In this video we sit down with Carolyn and discuss her journey back to optimal health and weight. Carolyn is one the most committed people I've ever worked with. I can't say enough good things about how well she did. She was nice enough to type up her reflections on her time doing one-on-one coaching, and we've shared them below.
In terms of Carolyn's weight and inches lost she accomplished the following:
-She lost 40lbs in 4 months
-She lost 9 inches off her waist
-She lost 6 inches off her hips
-Now her hip measurement is the same as her original waist measurement.
In addition to these amazing scale-based victories he also had a bunch of non-scale victories, which I'll let her tell you in her own words.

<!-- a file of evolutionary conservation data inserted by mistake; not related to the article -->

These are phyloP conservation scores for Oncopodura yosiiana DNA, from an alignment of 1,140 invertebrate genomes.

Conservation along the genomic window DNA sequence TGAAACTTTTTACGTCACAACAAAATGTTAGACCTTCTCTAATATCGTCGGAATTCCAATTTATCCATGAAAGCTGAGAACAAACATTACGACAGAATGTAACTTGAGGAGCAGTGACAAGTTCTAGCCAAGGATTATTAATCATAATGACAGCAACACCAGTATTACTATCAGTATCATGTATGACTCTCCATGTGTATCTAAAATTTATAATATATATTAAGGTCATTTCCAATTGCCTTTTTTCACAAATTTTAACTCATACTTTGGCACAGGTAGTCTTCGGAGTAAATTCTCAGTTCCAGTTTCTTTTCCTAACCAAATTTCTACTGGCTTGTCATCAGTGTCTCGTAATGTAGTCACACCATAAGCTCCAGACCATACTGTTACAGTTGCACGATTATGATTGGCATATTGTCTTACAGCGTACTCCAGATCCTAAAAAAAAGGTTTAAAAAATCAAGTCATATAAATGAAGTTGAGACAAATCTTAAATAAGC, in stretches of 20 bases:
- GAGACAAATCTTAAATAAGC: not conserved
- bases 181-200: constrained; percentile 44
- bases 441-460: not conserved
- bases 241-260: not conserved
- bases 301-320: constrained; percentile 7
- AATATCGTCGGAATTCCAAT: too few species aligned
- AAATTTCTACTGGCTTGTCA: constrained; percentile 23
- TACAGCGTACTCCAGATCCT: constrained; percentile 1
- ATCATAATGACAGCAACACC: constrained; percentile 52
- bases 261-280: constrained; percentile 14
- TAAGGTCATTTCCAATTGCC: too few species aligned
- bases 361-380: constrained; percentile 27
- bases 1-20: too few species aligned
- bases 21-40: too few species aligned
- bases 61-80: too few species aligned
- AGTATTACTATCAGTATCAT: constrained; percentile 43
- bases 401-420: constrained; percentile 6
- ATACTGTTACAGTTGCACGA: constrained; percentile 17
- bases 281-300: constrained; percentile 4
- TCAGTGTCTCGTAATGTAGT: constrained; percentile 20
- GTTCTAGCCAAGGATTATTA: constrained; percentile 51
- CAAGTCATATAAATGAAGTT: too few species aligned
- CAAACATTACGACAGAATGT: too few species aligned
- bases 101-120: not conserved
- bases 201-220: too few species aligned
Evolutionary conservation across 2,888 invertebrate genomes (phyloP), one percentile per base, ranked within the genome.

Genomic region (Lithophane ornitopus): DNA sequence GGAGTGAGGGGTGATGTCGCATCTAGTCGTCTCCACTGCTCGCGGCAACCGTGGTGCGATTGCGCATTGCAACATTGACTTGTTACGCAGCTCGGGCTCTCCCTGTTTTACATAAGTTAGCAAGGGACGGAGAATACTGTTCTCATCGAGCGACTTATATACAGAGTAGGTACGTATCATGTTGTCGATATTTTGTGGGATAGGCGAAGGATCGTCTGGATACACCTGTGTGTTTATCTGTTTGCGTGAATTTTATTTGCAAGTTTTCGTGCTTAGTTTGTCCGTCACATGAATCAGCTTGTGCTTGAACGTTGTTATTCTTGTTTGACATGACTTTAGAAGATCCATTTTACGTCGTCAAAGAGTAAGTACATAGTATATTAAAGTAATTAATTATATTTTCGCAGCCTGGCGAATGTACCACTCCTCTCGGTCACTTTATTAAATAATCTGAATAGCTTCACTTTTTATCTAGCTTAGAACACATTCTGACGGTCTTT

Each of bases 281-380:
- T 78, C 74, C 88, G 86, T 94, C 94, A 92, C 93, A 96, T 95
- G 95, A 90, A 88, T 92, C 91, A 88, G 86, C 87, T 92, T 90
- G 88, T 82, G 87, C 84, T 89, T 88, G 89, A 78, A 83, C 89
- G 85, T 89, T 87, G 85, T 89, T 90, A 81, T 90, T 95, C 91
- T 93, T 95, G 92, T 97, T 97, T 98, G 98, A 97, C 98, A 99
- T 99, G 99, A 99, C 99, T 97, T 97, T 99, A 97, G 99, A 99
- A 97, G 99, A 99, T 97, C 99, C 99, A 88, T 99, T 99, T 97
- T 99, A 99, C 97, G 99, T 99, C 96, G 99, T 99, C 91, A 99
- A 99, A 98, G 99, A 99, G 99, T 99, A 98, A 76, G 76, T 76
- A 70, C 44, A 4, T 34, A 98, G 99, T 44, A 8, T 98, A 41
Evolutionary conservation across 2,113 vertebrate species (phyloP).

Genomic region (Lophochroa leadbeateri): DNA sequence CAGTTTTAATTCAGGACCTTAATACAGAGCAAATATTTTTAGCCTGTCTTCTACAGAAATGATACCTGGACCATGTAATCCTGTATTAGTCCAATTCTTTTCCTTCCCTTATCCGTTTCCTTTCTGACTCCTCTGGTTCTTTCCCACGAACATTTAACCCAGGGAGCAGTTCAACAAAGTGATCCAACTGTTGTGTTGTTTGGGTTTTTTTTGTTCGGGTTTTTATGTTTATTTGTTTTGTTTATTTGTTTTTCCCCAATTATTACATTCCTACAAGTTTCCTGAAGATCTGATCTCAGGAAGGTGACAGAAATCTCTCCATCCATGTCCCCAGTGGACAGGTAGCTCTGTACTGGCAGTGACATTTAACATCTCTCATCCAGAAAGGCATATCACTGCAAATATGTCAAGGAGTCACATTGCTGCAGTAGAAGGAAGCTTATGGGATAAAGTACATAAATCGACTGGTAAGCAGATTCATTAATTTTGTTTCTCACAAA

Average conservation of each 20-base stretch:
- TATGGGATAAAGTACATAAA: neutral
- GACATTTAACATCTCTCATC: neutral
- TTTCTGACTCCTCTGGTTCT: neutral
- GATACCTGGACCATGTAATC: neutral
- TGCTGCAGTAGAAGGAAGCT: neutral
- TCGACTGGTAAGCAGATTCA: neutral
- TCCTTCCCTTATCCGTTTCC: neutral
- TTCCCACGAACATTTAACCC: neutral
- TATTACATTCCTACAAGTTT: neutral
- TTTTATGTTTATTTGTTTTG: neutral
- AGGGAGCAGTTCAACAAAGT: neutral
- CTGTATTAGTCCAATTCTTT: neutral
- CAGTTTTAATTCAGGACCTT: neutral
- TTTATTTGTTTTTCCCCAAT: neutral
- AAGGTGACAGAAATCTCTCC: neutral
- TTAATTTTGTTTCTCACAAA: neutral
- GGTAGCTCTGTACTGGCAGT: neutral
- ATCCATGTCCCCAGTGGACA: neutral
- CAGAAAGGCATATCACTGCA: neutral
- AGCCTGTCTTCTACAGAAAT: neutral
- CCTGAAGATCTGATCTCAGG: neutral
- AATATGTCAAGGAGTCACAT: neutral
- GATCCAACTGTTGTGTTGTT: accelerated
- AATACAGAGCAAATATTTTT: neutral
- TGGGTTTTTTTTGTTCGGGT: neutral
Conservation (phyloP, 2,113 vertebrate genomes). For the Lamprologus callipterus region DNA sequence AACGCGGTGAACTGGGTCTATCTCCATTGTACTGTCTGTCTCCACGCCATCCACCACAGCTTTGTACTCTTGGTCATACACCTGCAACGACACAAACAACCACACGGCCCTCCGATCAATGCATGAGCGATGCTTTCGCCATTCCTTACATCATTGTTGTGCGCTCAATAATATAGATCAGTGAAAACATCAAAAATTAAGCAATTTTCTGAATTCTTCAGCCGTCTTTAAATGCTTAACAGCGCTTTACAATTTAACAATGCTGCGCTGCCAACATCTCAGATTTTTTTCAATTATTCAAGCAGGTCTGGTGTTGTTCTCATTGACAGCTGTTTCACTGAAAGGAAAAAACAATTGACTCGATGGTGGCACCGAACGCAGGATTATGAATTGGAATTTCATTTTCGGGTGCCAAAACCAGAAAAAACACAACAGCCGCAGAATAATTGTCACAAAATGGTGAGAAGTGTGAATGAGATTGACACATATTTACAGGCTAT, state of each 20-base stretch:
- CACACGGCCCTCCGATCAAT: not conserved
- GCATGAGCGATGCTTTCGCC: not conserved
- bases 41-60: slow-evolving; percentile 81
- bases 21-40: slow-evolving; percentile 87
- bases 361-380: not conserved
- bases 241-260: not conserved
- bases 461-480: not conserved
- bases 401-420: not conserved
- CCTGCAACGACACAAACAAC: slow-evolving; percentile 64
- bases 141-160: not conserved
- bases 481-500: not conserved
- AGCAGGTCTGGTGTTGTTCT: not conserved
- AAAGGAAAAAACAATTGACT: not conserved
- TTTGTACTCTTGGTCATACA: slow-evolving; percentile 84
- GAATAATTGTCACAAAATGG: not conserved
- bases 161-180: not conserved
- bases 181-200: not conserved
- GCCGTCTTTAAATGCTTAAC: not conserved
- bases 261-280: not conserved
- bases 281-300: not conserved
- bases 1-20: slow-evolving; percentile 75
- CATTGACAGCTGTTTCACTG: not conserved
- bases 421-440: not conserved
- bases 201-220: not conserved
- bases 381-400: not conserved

1.) Winter / Spring don’t always have to mean illness. For the past decade or so, I have accepted that in the winter and spring months, I will battle sinus infections, pneumonia, the flu, etc. I simply expected it, blaming the circumstance on the time of year rather than the dozens of decisions I was making. I started working with Robby in February and have yet (hope I’m not jinxing it here) to be sick with anything. This is unbelievable to me. Robby gave me permission to prioritize my health, which sounds silly, but I needed that. It was the combination of getting my sleep up from 5 hours a night to 7 1⁄2 or 8, eating clean, consistently working out and meditation which helped my immune system. I had to work a bit to find a schedule and structure that would support my health goals -- for example, I couldn’t do the CrossFit workout at 7:15pm because I needed to be in bed at 8:30pm if I wanted to get up at 4am. This meant I had to leave work at a certain time to make the 5:15pm class. It was a hard boundary that I set with co-workers and the demands of my job in order to make it work. -- I have been walking around with this untrue story that I have a bad immune system -- and in a sense feeling defective and weak -- believing that during certain times of the year I will struggle for weeks on end; yet, how freeing to rewrite the ending to that story.